Hachi: A Dog's Tale
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From Academy Award®-nominated director Lasse Hallström (2000, The Cider House Rules) comes HACHI: A DOG’S TALE, a film based on one of the most treasured and heartwarming true stories ever told. Golden Globe winner Richard Gere (2002, Best Actor in a Musical or Comedy, Chicago) stars as Professor Parker Wilson, a distinguished scholar who discovers a lost Akita puppy on his way home from work. Despite initial objections from Wilson’s wife, Cate (Academy Award® nominee Joan Allen – 2000, Best Actress, The Contender), Hachi endears himself into the Wilson family and grows to be Parker's loyal companion. As their bond grows deeper, a beautiful relationship unfolds embodying the true spirit of family and loyalty, while inspiring the hearts of an entire town.
Based on a true story from Japan, Hachi: A Dog's Tale is a moving film about loyalty and the rare, invincible bonds that occasionally form almost instantaneously in the most unlikely places. College professor Parker Wilson (Richard Gere) finds a young Akita puppy that's been abandoned at the local train station, and he's instantly captivated by the dog. Assuming the dog's owner will return to the train station to claim him in the morning, Parker takes the puppy home overnight. But when no one comes to get the dog, Parker convinces his wife, Cate (Joan Allen), to welcome him as part of the family. He dubs the puppy Hachiko--Hachi, for short--because of the Japanese symbol for good luck that's hanging from his collar. Hachi is a somewhat peculiar dog that refuses to learn to fetch or master other people-pleasing tricks, but he is a faithful companion and friend to Parker, alerting him of potential dangers and accompanying him to the train station each morning and meeting him there after his return trip each evening. An unforeseen event will continually test Hachi's devotion. This film is neither overwrought nor sappy; it is heartfelt and immensely powerful despite its tendency to drag in a few places. Prepare to be moved to tears by this beautiful, seemingly simple film--it's about so much more than just the relationship between a man and his dog. --Tami Horiuchi
A Bond of Loyalty - The Making of Hachi: A Dog's Tale
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I'd actually heard the story many times. A loyal dog returns to train station to meet his master even after he dies. But the film really brings the point home following the entire life span of the dog. But what I feel makes this film stand out is how it shows the perspective of the dog, a great reminder that "Hachi" is the protagonist in the film and giving insight into the emotions he felt. Additionally, the dog was portrayed as a dog, not a human character in a dog suit capable of impossible feats and acts, which for me, made the story so much more enjoyable and made the dog so much more believable.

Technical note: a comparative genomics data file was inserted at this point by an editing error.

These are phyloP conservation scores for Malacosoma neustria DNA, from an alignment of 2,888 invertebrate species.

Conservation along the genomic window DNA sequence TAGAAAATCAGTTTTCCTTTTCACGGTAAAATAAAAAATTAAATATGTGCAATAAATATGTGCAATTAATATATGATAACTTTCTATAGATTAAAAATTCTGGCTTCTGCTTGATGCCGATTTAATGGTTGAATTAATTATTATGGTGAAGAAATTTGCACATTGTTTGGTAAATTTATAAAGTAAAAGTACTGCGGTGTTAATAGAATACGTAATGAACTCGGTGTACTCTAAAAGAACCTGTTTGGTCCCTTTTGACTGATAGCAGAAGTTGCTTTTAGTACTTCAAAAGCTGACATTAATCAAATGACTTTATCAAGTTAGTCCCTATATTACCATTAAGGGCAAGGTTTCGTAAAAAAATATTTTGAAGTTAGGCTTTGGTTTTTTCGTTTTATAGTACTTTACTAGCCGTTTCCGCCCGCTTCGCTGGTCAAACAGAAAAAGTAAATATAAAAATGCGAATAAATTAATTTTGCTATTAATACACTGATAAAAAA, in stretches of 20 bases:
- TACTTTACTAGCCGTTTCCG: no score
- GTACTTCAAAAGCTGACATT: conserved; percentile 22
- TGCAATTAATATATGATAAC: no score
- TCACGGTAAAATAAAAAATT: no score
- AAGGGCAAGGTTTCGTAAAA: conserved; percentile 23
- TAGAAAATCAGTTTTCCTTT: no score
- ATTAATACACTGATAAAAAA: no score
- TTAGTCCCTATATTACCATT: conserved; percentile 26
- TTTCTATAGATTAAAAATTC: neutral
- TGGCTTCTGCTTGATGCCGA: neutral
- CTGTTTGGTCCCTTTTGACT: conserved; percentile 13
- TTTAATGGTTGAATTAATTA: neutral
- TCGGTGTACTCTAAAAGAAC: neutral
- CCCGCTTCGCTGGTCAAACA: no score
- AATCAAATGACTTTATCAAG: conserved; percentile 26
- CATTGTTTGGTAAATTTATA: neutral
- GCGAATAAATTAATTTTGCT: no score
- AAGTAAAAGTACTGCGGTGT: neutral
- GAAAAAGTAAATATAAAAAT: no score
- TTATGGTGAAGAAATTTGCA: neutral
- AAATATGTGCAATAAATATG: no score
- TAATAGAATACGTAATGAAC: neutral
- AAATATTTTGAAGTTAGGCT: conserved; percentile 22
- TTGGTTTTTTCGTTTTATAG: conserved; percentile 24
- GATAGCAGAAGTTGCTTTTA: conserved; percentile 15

Please disregard the one-star rating given by the Akita breeder in Nevada who didn't really rate the film so much as criticize peoples tendency to purchase dogs because of movie influences. It should also be noted that the Japanese Akita as a breed would have most likely disappeared had it not been for the original Hachi's popularity in Japan during the 1930's when the story was popularized by local newspapers of the time.
I would rate this as probably the best dog movie ever to come out of Hollywood. If you've made it so far as to read reviews, you really should just buy it. I can't imagine any dog lover being disappointed in this magnificent film.
I extend my deepest appreciation to Mr. Hallstrom, Richard Gere, Joan Allen, and the Akita trainers for bringing this unforgettable story into my home, where it will be enjoyed again, and again.
My wife, who NEVER comments on a movie, said "That was one of the best movies I have ever seen."
Our 14-year-old Beagle usually rests in one place for ten minutes and moves to another spot in the room. While we watched HACHI, she remained between us on the sofa for the entire movie. She sensed our contentedness and rose only to lick our faces during the film's powerful emotional scenes.
Kudos to Mr. Gere for his diligence in making his relationship with the dogs feel genuine...and for the most amazing death scene I have ever witnessed portrayed in a film.
Since the real HACHIKO died in 1934, this film was long overdue, but more than worth the wait.